Despite overwhelming public opposition, the Agriculture Department has issued a new rule formally allowing "junk foods" -- sodas, candy and ice cream -- to be sold in schools.
Under the new regulation, junk foods are banned only from lunchrooms in schools that participate in the federal school-lunch program. The items may be sold elsewhere in the school during breakfast and lunch periods and at all other times.
John W. Bode, deputy assistant secretary for food and consumer services, said in a May 17 Federal Register notice that the new rule complies with a November 1983 U.S. Court of Appeals decision that overturned the department's ban on the sale of junk foods in schools until after the final lunch period. The court, in a case brought by the National Soft Drink Association, ruled that the department had exceeded its rule-making authority.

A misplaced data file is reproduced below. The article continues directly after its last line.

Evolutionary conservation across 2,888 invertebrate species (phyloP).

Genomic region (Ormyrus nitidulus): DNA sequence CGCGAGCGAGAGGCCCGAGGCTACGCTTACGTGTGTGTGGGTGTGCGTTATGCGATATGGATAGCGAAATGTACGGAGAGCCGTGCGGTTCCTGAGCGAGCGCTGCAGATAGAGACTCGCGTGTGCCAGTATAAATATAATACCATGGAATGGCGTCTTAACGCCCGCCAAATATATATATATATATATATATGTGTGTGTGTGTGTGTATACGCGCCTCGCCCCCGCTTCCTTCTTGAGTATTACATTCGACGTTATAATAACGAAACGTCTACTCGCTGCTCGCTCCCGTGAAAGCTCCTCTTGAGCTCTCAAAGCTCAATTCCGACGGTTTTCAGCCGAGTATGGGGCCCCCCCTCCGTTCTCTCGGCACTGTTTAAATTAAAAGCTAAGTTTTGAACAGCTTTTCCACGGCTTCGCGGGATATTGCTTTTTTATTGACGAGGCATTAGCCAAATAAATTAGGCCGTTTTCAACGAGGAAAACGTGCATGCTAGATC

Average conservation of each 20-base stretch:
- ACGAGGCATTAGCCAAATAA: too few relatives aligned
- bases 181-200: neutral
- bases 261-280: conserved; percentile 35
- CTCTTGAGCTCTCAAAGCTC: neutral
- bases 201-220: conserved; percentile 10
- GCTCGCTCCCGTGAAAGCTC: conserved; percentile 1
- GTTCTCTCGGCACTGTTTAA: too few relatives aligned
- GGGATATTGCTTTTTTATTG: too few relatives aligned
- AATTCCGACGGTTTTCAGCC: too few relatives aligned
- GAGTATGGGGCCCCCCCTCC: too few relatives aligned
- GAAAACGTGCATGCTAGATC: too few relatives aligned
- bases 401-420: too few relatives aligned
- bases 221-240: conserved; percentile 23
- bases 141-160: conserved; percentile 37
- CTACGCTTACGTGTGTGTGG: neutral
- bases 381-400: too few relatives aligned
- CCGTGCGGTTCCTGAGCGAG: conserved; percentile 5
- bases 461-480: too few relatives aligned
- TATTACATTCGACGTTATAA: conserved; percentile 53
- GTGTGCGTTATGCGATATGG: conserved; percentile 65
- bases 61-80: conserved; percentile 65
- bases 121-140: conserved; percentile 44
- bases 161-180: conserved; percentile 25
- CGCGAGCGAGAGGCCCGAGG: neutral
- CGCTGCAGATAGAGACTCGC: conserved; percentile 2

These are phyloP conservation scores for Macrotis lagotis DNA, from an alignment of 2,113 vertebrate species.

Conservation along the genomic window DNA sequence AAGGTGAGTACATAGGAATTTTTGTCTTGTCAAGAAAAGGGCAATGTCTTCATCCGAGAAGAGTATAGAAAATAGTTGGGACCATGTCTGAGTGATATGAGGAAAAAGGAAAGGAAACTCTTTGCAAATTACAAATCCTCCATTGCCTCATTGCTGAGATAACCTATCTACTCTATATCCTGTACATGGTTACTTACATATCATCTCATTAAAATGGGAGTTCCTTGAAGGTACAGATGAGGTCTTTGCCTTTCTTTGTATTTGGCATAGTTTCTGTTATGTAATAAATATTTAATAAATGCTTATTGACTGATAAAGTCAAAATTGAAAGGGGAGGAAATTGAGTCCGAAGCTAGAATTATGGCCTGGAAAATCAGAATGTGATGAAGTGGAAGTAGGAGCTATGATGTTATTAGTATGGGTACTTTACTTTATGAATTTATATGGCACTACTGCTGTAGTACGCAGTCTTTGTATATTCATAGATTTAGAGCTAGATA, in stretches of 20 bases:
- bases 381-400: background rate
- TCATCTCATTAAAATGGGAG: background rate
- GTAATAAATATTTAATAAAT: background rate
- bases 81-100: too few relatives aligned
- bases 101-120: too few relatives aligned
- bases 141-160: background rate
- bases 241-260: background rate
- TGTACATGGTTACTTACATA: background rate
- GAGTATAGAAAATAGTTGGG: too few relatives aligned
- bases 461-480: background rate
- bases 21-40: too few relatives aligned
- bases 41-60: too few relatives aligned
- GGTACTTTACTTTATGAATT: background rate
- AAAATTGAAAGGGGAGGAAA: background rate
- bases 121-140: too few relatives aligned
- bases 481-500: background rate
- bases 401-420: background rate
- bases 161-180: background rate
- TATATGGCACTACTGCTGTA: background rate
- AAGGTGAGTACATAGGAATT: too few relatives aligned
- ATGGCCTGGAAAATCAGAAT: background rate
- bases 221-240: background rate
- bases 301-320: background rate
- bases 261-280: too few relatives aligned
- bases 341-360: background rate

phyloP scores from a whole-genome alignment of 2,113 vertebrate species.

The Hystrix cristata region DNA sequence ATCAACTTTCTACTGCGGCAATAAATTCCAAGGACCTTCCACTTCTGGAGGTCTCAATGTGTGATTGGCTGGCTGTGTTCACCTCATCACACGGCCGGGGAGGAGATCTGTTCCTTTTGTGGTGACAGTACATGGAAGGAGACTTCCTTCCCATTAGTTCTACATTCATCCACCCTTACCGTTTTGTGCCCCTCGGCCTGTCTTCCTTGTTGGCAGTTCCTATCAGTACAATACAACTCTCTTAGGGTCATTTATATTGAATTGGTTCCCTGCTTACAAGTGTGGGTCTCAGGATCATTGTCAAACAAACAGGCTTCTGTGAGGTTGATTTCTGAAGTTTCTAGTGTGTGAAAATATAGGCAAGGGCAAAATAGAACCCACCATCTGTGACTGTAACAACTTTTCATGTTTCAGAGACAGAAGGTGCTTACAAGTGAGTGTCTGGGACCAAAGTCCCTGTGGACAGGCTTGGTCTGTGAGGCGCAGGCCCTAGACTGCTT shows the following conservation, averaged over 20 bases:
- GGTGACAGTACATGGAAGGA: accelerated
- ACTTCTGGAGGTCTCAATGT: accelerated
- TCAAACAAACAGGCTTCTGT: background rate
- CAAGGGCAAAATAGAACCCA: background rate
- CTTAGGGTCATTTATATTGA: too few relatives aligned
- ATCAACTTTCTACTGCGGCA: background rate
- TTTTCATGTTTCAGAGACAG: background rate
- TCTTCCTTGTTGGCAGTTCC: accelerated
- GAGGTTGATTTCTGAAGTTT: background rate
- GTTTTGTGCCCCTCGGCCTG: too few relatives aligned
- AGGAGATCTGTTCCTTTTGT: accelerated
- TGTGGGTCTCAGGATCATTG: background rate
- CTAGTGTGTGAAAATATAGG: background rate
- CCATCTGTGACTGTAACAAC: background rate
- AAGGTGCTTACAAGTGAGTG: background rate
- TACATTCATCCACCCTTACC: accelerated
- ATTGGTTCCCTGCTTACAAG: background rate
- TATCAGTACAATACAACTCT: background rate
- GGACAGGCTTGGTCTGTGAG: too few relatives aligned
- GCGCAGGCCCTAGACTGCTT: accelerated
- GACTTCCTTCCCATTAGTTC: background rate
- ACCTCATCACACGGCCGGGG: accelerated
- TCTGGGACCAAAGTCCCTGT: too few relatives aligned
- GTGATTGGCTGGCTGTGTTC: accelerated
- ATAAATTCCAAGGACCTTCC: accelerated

The new rule goes into effect June 17; however, since the court's decision, schools have been allowed, in effect, to ignore the ban on junk food sales.
During a public comment period, more than 800 persons and school officials objected to the proposed new rule, saying it would promote unnecessary competition with nonprofit school-lunch programs and could hurt the schools' efforts to provide students with nutritionally sound meals. Only 21 comments supported the rule.
Decisions about junk foods are "being left up to the local school jurisdictions," said Jean Vincent, a spokesman for the USDA's Food and Nutrition Service. "If school officials don't want junk food sold . . . , they don't have to have it."